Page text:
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New tax rule could save consumers thousands on home energy tech

Earlier this week (11 December), the government announced that VAT relief on Energy Saving Materials (ESMs) in residential buildings will be extended to include home batteries, power diverters and water-source heat pumps from 1 February 2024. Zero rating will also be granted to products installed at commercial properties used solely for charitable purposes.


The move essentially means that investing in next-generation solutions to improve energy efficiency and reduce energy bills will be easier and more cost-effective than ever before for UK households. In addition, it will help to further accelerate the government’s legally-binding commitment to reach net zero by 2050 – a good move all round.


Commenting on the announcement, Jordan Brompton, co-founder and CMO of myenergi, said: “Bringing an increasing number of tech innovations into the scope of VAT relief on ESMs is a major step forward. As well as opening up widespread financial and environmental benefits, it demonstrates the government’s commitment to ensuring that support remains firmly in-line with the rapidly evolving ESM landscape.


“Having responded to the consultation, we’re pleased to learn that our views – alongside those of the wider low carbon supply chain – have been taken firmly into consideration and used to drive positive environmental change. After all, the announcement means that our eddi power diverter is now in scope for VAT relief when fitted to an ESM, while our libbi home battery is classified as zero rated both as a standalone technology and when connected to (or installed alongside) renewable energy generation solutions such as solar, wind or hydro.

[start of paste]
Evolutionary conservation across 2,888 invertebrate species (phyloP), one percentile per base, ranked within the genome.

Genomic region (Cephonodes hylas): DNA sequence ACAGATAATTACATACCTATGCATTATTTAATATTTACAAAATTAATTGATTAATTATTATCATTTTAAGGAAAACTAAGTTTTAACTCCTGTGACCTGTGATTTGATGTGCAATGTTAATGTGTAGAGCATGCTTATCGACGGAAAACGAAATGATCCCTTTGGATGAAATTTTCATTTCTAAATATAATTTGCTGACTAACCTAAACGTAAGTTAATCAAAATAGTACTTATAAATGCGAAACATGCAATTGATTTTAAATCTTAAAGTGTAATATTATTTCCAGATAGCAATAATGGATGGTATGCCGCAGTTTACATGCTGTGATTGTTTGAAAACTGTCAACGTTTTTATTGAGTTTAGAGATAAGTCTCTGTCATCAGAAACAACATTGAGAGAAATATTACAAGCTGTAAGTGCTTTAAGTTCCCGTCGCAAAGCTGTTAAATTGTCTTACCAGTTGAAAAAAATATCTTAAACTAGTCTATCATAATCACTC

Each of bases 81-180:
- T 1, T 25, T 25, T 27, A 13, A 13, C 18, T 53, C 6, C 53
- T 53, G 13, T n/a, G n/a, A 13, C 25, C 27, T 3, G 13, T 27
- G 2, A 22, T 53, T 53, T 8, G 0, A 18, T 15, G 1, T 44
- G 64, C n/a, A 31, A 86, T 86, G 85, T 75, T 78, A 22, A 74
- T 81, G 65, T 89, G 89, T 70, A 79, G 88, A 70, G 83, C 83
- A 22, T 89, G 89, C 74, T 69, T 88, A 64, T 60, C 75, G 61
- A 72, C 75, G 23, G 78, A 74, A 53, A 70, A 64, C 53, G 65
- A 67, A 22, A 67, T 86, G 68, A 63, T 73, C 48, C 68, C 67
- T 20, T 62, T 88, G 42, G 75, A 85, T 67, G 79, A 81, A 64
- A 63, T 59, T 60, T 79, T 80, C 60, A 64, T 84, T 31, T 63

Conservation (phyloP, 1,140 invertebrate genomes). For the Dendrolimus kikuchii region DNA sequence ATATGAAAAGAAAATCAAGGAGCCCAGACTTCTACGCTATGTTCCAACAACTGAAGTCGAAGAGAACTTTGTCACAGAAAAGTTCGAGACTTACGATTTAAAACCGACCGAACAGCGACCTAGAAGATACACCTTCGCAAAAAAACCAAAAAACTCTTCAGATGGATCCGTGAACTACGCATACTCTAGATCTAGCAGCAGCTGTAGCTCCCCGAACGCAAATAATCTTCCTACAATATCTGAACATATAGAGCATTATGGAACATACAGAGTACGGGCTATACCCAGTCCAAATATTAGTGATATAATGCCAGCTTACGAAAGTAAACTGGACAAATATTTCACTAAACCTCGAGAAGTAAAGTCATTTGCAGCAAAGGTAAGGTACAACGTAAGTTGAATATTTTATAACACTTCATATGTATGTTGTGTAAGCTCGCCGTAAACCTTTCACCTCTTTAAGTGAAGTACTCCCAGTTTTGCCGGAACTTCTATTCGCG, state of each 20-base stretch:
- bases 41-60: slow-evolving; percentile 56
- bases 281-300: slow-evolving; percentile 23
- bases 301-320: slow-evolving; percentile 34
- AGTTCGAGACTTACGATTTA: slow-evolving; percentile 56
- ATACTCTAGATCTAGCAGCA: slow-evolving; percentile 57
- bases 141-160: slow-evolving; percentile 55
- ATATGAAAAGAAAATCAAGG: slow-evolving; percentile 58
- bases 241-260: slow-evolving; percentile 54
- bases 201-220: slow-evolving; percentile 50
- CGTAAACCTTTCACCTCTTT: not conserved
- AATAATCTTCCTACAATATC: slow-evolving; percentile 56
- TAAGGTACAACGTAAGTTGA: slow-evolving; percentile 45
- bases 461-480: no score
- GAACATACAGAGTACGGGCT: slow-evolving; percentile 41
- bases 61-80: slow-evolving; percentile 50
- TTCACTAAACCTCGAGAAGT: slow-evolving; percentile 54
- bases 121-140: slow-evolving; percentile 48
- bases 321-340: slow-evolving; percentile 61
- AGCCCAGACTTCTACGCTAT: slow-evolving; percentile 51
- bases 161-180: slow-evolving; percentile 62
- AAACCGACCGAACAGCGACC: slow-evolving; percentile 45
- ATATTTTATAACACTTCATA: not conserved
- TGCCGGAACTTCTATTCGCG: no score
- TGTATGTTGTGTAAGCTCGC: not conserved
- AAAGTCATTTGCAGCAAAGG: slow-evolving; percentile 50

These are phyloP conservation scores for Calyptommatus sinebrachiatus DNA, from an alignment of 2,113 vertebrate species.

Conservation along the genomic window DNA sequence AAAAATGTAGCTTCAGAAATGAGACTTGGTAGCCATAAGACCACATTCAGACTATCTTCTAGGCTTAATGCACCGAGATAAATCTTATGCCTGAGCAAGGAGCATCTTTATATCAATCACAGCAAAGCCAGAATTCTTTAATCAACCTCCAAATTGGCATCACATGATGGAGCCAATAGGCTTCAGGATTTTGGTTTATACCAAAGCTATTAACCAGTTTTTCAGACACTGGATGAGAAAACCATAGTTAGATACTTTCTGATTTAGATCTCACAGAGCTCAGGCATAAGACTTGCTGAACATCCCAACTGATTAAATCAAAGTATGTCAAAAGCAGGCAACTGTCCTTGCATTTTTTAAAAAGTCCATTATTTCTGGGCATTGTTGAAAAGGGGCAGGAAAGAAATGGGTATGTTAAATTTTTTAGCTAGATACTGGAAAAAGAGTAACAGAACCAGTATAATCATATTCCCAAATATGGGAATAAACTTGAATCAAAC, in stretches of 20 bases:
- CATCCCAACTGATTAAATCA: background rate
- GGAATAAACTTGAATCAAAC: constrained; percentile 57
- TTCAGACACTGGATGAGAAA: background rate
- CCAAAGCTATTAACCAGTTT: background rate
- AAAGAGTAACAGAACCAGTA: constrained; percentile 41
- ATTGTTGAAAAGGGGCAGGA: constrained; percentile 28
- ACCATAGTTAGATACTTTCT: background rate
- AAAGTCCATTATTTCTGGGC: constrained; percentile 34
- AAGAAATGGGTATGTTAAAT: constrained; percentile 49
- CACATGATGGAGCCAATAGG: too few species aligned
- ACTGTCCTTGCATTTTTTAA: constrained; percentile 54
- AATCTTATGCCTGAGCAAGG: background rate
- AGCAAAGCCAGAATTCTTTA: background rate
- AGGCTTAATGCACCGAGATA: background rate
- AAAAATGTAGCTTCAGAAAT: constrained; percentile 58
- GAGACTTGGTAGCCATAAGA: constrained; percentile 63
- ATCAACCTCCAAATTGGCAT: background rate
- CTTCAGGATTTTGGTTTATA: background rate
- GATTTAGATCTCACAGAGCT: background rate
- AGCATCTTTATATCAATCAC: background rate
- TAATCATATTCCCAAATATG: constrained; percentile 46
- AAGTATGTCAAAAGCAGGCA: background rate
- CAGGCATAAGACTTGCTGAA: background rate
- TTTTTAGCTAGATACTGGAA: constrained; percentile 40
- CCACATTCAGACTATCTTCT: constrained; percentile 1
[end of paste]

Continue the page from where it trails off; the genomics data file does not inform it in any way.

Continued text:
“As a direct result, households could save thousands of pounds on the purchase and installation price of state-of-the-art home energy tech, while simultaneously reducing their carbon footprint, streamlining utility bills and taking complete control of their energy consumption. This is a major move and one that should be wholeheartedly commended.


“However, while a signification step forward, it’s disappointing to hear that eco-smart EV charge points will continue to remain outside the scope come February 2024 – even though devices like the myenergi zappi (when operating in ECO+ mode) can charge an electric car using nothing but self-generated renewable energy. We will continue to push for change when it comes to this precise point – after all, we believe that all decarbonisation solutions should be incentivised. It seems shortsighted at best to exclude certain products from VAT relief that are already having a huge impact reducing consumers’ energy costs and reducing our reliance on energy from the grid.”